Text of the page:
The good news for policy makers continued this week as inflation and unemployment continued to head in the right direction. The latest revisions to the National Accounts suggest the economy will grow by 2% this year.
Inflation CPI ... falling
Inflation CPI basis fell to 2.1% in November down from 2.2% in October. Manufacturing output prices increased by less than 1% in the month, unchanged from the prior period. Input costs for manufacturers actually fell by 1% as world commodity prices including metals and oil remained subdued. Overall the inflation outlook is benign with inflationary pressures diminishing. It will take some time for world demand to impact on price levels as long as the recovery in Europe remains protracted. We expect the international inflation outlook to look pretty soft over the next twelve months.
Labour Costs ... set to rise
On the other hand we expect a reversal in the trend in domestic labour costs by the end of next year. The claimant count fell by 37,000 in November to a level of 1.269 million, a rate of 3.8%. The overall number of claimants, over the past year, has fallen by 300,000 down from a rate of 4.6% in November 2012. 120,000 have found work over the past three months. At the current rate of jobs growth, the claimant count rate will fall to around 2.5%, within twelve to fifteen months. This is a pre recession rate, consistent with significant growth in rates of pay and remuneration.
As it is, the rate of private sector earnings increased by almost 1.5% in October. The widely reported “whole economy rate” increased by just under 1% but the warning signs are there for policy makers - domestic inflationary pressures and labour costs will be back on the MPC agenda by the end of 2014.
As unemployment falls ...
The wider Labour Force Survey Data confirmed the unemployment level fell to 2.388 million in October and a rate of 7.4%. This is a fall of 120,000 over the past year as the overall number of people in employment increased by almost 500,000. The 7% hurdle rate outlined in Forward Guidance could be within reach within twelve months as the rate of economic growth accelerates into the final quarter of 2013 and into next. Interest rates are set to rise, probably after the 2015 election.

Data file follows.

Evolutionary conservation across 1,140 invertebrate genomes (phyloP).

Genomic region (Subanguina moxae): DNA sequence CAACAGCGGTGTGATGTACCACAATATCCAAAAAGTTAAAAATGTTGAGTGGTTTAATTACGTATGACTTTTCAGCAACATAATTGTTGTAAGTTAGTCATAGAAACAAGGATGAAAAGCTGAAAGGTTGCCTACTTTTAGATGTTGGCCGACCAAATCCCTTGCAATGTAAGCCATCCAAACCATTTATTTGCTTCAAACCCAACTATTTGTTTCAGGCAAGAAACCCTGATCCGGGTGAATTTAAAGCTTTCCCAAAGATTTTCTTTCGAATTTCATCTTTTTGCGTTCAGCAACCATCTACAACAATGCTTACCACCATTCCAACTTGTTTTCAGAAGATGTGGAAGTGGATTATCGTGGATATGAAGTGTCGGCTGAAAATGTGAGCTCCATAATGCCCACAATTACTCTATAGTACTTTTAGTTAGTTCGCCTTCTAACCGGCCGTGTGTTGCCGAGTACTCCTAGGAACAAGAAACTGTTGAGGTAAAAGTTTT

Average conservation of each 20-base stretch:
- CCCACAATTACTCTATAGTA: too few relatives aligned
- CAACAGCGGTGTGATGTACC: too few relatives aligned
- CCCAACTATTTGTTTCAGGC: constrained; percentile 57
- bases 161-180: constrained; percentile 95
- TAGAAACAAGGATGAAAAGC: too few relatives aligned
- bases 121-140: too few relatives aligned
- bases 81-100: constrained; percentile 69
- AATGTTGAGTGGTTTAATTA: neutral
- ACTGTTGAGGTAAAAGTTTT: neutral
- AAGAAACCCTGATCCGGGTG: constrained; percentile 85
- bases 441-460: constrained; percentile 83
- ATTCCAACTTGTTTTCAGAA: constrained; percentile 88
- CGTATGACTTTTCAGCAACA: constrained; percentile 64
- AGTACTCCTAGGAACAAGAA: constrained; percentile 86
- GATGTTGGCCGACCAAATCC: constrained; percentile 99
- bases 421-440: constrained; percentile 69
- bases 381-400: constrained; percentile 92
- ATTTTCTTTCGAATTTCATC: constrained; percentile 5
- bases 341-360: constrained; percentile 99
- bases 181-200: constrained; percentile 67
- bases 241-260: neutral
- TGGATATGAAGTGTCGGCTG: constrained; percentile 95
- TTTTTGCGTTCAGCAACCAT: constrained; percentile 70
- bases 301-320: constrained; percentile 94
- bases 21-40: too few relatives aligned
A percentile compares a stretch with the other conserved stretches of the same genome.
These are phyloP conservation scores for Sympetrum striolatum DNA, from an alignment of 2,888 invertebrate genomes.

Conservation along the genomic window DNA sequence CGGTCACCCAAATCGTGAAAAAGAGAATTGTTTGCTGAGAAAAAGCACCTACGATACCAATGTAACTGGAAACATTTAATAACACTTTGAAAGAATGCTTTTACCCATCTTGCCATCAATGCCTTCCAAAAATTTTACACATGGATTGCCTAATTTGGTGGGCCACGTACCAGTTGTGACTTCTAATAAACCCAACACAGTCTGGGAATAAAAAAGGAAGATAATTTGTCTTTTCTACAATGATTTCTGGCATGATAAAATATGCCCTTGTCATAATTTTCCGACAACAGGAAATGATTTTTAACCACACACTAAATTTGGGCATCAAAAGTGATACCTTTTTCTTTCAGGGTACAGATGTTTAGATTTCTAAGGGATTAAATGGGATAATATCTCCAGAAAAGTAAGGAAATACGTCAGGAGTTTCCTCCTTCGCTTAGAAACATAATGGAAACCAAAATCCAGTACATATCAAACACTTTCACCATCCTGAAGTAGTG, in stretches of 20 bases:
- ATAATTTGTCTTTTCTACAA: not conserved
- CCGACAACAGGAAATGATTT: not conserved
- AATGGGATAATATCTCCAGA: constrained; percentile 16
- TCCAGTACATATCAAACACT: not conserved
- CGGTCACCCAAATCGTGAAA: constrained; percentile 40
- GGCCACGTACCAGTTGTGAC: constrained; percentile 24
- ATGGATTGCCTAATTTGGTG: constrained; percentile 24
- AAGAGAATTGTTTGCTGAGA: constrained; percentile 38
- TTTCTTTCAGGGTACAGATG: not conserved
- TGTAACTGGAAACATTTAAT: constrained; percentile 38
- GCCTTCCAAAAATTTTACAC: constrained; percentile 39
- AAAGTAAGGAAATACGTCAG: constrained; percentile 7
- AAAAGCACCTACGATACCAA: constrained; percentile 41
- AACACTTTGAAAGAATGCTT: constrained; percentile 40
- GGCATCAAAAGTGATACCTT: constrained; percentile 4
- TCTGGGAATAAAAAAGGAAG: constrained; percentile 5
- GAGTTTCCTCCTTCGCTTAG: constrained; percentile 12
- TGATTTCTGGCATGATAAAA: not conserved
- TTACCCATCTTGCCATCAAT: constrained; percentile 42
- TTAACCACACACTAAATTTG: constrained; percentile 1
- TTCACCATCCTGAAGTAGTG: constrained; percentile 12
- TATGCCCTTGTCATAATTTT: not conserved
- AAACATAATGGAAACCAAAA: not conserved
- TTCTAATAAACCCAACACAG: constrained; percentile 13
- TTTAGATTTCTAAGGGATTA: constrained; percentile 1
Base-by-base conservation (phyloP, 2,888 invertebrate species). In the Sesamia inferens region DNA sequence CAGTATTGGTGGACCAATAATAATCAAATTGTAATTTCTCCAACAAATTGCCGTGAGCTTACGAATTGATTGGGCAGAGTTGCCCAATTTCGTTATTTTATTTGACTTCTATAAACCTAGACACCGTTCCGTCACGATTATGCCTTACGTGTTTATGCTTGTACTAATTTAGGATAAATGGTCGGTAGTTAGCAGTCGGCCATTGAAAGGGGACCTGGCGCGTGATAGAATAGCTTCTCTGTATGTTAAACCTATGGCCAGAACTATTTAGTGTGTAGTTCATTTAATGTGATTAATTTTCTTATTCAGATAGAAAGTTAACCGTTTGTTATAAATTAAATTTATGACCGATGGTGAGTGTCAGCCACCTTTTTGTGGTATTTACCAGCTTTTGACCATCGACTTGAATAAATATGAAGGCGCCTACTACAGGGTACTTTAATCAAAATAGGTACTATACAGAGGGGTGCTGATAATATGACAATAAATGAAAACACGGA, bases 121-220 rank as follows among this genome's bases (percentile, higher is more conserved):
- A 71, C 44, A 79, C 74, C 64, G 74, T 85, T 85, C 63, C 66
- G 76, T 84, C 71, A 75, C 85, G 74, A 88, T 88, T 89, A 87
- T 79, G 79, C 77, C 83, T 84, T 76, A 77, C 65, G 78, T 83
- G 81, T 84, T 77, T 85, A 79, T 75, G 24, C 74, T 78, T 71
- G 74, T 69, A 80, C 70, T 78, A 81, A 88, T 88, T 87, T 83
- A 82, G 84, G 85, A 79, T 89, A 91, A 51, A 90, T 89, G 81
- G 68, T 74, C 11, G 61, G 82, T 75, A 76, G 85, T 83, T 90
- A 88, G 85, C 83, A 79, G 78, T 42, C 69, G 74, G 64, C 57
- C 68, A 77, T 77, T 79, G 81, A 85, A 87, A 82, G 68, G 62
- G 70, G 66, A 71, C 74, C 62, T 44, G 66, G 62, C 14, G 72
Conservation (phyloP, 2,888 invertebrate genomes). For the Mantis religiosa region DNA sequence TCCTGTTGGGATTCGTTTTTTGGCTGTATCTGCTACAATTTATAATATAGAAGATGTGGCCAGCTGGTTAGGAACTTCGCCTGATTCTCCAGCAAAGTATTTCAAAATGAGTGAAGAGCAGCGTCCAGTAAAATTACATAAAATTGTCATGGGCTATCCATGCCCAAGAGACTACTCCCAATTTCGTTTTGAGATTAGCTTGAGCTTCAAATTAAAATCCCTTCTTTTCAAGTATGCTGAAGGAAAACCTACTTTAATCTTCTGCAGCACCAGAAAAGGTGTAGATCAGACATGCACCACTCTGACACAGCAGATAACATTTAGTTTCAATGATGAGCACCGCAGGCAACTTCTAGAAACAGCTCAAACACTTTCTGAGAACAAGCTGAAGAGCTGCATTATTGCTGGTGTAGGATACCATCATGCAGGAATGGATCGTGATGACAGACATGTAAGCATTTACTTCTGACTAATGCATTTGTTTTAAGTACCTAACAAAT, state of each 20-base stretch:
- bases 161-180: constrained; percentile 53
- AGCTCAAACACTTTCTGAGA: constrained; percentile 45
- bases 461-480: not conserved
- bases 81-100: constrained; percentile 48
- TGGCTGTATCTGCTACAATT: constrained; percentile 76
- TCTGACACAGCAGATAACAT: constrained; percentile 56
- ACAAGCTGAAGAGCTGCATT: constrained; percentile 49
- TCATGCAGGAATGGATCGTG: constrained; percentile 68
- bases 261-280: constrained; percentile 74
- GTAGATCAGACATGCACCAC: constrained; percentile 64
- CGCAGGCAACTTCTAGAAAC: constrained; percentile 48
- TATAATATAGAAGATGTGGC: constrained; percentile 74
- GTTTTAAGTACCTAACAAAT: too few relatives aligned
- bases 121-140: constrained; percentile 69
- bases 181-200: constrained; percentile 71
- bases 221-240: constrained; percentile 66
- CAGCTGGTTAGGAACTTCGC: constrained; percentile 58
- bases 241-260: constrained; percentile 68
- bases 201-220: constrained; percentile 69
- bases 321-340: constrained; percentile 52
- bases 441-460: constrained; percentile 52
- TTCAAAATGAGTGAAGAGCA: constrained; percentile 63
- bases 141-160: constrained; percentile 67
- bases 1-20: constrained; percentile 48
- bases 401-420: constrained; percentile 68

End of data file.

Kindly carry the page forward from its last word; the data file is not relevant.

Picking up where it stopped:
Bank of England MPC Minutes ...
The minutes of the Bank of England Monetary Policy Committee were released this week, explaining why base rates were not increased in the December meeting. The domestic recovery was robust with inflationary pressure diminishing it was said. The GDP figures had confirmed the rapid pick up in consumption growth. Strong contribution from stock building had been offset by a large drag from net trade. The overall divergence between domestic demand and net trade had been larger than expected. Any significant narrowing of the current account deficit in the near term seemed unlikely!
Does this mean the MPC had got the message about the rebalancing agenda? Sadly not. The minutes went on to claim that a sustained recovery would require some rebalancing from domestic to external demand! Some hope, the UK is set for a classic consumption rally with domestic demand growth of significant proportions. Fears about the appreciation of sterling are misguided. Higher sterling will alleviate inflationary pressures and de facto improve margins and competitiveness of exports. For exporters, demand (not price) conditions are dominant. The sluggish recovery in Europe will be the real obstacle to export growth over the next twelve months.
And what of Investment ...
Better news for investment however. The minutes claimed that beyond the near term, it seemed likely that a pick up in business investment spending would be necessary, Business and Dwellings investment had been weaker than expected to date. Weaker than expected in the Bank of England model, perhaps.
The good news is that, we expect a strong rally in investment spending in 2014 as capital expenditure projects are brought back to the board room on the back of stronger domestic demand. Just 20% of total investment is determined by plant and machinery and our models suggest the four year capital stock has fallen to £163 billion down from an average £183 billion in the three years prior to recession. That represents a fall of 12%. Our less aggressive ten year Capital Stock Model suggests the overall level of productive investment has fallen by just 2%. No threat to the output capacity of UK PLC. The shortfall will be addressed by additional investment over the next three years to restore capacity equilibrium.